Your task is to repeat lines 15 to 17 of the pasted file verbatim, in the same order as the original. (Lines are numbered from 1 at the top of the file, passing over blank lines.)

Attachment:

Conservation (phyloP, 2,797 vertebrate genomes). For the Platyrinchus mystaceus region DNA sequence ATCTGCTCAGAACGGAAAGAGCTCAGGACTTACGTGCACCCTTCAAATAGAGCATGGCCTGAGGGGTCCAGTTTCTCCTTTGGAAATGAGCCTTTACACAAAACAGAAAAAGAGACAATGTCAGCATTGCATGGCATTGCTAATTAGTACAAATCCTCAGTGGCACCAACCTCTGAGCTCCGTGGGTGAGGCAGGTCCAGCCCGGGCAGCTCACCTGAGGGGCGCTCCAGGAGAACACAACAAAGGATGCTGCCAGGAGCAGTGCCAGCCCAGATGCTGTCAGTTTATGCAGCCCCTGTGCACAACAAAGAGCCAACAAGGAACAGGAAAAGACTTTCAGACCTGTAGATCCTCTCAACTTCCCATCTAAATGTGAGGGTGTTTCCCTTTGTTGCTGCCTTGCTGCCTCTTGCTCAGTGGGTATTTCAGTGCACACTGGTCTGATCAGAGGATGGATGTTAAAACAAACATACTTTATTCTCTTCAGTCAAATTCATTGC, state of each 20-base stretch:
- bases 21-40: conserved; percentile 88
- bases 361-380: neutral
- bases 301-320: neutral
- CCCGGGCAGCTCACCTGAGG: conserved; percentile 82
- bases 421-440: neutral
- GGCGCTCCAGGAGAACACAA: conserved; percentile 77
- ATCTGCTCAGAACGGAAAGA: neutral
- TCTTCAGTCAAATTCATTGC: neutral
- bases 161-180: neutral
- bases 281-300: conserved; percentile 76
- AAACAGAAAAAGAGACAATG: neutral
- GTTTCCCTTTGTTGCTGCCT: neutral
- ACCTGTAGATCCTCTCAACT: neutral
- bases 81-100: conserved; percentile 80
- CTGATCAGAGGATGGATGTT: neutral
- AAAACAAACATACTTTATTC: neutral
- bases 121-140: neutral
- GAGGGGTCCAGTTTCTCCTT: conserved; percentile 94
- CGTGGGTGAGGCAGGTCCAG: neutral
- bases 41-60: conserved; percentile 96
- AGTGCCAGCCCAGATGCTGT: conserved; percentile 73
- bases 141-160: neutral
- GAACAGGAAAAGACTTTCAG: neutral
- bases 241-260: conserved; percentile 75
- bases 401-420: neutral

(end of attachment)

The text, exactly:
- bases 81-100: conserved; percentile 80
- CTGATCAGAGGATGGATGTT: neutral
- AAAACAAACATACTTTATTC: neutral